2 minute read

Presentation of Cockpit

Cockpit is a very lightweight system administration tool that provides a user interface for monitoring and administering servers through a web browser. It allows you to monitor current values and adjust limits on system resources through Systemd and the DBUS APIs.

Cockpit is made up of several components:

  • cockpit-ws is the web service used for communication between the browser application and various configuration tools and services; it listens on the network and authenticates users,
  • cockpit-bridge is used to relay messages and commands from the web front end to the server; it spawns processes on behalf of the web user interface,
  • cockpit-system contains the shell and system configuration interfaces.

Access control to Cockpit is done via PolicyKit. In addition, any user in the wheel group gets full access.

Cockpit application

Cockpit has zero memory and process footprint on the server when not in use: it exits after 90 seconds if nobody logs in, or after the last user is disconnected. It is a good example of a socket-activated service:

# cat /usr/lib/systemd/system/cockpit.socket
Description=Cockpit Web Service Socket


# cat /usr/lib/systemd/system/cockpit.service
Description=Cockpit Web Service


Installation Procedure

Install the EPEL repository:

# yum install -y epel-release

Install the cockpit package:

# yum install -y cockpit

Start and enable the Cockpit service:

# systemctl start cockpit && systemctl enable cockpit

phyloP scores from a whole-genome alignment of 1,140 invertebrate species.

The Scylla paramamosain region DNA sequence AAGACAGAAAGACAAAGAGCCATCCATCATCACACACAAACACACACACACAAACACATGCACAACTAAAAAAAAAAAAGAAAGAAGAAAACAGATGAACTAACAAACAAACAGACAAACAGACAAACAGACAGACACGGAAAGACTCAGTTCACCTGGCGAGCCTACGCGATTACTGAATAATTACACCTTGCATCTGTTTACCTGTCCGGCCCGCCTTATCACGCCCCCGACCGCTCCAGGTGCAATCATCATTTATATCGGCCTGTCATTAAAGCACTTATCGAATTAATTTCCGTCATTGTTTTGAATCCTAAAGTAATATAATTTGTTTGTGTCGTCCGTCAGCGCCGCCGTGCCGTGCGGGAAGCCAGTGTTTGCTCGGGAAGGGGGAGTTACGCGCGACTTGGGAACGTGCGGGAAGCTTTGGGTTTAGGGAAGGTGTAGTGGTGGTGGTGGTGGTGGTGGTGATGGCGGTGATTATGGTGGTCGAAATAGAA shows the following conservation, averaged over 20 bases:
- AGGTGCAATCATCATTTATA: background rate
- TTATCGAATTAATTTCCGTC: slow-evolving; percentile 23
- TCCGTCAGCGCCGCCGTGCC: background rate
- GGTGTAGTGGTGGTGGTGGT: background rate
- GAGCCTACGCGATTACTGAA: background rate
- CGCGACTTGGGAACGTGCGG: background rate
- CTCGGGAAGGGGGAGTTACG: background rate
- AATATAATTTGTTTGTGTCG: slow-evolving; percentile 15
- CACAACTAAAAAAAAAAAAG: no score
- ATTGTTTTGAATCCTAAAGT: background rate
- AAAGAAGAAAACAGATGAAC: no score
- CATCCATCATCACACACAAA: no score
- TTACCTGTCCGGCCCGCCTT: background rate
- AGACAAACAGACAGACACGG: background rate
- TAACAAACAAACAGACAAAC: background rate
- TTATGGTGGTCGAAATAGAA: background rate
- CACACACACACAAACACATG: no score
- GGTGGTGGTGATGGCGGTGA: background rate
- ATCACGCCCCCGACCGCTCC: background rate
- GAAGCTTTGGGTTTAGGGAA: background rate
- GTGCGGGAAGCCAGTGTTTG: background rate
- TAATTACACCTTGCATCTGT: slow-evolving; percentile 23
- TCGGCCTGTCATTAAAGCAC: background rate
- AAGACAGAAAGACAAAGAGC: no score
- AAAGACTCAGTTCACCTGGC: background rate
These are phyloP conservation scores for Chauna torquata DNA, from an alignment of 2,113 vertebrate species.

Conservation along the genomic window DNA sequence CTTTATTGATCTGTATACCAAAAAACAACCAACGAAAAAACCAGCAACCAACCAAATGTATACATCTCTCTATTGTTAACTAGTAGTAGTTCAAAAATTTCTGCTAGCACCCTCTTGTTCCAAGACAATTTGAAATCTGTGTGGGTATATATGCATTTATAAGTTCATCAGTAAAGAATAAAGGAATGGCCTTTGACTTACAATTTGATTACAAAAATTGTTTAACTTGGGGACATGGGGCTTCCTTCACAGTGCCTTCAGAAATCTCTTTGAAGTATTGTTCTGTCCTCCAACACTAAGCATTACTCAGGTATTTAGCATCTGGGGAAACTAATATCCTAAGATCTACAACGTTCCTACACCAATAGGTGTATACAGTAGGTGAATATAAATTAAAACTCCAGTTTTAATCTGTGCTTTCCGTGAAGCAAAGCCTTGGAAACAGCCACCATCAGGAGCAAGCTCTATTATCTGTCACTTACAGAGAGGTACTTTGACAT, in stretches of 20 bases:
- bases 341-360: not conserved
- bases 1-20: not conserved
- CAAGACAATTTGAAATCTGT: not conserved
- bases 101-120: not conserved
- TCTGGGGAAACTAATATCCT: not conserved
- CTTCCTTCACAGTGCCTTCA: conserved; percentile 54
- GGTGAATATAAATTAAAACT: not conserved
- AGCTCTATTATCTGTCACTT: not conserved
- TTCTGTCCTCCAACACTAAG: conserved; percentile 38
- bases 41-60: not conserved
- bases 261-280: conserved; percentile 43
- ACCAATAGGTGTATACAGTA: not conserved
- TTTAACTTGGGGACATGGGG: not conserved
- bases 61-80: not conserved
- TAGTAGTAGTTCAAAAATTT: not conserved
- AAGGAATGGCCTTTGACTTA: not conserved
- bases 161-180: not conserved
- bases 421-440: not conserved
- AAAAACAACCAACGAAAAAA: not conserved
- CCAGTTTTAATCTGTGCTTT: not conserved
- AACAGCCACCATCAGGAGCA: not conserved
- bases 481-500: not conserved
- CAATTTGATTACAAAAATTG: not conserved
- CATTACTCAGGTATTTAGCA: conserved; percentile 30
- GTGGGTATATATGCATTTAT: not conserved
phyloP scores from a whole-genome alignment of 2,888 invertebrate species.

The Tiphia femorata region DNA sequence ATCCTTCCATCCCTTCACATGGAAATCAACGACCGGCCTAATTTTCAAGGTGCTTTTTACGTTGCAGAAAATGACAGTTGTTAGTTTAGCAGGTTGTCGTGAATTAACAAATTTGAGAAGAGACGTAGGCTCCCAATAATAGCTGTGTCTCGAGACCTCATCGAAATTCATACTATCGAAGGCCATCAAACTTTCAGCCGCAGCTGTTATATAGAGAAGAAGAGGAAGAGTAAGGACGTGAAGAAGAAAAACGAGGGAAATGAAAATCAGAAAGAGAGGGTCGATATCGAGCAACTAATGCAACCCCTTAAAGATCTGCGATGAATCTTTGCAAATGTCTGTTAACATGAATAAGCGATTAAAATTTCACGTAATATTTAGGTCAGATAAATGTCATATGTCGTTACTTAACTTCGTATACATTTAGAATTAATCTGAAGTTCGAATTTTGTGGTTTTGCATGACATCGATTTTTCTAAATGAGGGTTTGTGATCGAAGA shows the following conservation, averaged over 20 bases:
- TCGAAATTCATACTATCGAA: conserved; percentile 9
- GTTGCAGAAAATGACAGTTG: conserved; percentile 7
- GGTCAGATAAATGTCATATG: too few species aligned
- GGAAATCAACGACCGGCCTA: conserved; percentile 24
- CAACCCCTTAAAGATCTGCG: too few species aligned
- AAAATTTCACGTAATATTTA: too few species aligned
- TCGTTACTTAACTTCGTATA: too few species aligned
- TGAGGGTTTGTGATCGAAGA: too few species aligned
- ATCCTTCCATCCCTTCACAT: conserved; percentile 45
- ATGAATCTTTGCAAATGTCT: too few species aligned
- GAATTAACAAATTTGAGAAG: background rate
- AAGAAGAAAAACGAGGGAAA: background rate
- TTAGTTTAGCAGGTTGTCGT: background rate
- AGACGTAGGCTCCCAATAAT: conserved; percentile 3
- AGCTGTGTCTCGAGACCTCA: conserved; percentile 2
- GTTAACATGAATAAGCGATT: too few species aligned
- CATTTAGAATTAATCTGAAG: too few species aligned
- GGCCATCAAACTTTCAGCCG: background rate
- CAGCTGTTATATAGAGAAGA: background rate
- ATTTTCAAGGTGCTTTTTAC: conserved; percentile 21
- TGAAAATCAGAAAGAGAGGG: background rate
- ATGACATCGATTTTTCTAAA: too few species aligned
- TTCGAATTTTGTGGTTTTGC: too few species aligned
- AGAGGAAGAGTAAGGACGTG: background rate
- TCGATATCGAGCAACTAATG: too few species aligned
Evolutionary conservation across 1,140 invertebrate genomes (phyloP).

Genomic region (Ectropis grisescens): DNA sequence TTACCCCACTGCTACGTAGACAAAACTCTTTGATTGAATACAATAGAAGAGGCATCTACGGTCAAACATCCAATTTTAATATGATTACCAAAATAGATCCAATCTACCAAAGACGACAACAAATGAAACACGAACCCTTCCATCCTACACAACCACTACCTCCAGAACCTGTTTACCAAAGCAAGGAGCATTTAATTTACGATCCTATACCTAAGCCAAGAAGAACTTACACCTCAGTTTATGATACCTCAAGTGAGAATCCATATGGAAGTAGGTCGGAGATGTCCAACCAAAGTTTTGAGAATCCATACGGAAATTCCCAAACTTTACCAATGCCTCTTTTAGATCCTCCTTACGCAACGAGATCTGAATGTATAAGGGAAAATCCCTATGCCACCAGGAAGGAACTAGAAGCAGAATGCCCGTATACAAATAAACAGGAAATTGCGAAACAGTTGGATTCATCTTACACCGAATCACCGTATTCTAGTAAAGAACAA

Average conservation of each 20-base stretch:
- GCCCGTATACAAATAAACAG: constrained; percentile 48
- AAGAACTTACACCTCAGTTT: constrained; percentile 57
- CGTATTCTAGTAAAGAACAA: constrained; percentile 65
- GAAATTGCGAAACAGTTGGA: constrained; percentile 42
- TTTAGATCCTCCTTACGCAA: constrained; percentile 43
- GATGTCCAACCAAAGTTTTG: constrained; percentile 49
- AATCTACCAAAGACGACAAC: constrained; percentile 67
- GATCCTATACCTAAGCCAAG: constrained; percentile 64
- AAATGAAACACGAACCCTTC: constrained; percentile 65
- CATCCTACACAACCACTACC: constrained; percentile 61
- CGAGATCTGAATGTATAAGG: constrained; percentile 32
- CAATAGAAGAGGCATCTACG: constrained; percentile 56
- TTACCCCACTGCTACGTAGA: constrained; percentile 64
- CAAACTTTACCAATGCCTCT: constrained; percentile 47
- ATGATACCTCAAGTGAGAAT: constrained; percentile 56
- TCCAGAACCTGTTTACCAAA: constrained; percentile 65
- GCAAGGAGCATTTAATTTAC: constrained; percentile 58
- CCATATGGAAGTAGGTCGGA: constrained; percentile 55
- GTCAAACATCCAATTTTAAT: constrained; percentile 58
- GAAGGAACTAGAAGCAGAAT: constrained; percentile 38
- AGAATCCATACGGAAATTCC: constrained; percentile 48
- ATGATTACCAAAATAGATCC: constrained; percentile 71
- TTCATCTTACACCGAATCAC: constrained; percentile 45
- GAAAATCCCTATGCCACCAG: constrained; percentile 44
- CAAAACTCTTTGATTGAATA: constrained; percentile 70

Add a new rule to the firewall:

# firewall-cmd --permanent --add-port=9090/tcp
# firewall-cmd --reload

You can now point your browser at (change the IP address accordingly).

Certificate Configuration

By default, Cockpit creates a self-signed certificate called 0-self-signed.cert during the installation process in the /etc/cockpit/ws-cert.d directory. If it’s not a concern for you, you will have to add a security exception through your browser.

Otherwise, you will need to create a certificate in the /etc/cockpit/ws-cert.d directory (Cockpit uses the last file with a .cert extension in alphabetical order).

This certificate should contain two parts (see additional details here):

  • one or more BEGIN CERTIFICATE blocks for the server certificate and the intermediate certificate authorities
  • followed by a block containing a BEGIN PRIVATE KEY.

If you use a Let’sEncrypt certificate, type:

# cat fullchain.pem privkey.pem > /etc/cockpit/ws-cert.d/1.cert

At any time, you can check what certificate Cockpit is using:

# remotectl certificate
certificate: /etc/cockpit/ws-certs.d/1.cert

Multiple Machines

Cockpit can connect to multiple machines from a single Cockpit session.

To do this, create a file called 05-remotemachines.json in the /etc/cockpit/machines.d directory and paste the following lines (see more details here):

   "mymachine": {
      "address": "x.y.t.z",
      "visible": true,
      "color": "green",
      "user": "root"

where x.y.t.z is the IP address or the full qualified domain name of the machine you want to add to the Cockpit dashboard.

Sources: RHEL Atomic Host 7 and Cockpit website.

Leave a comment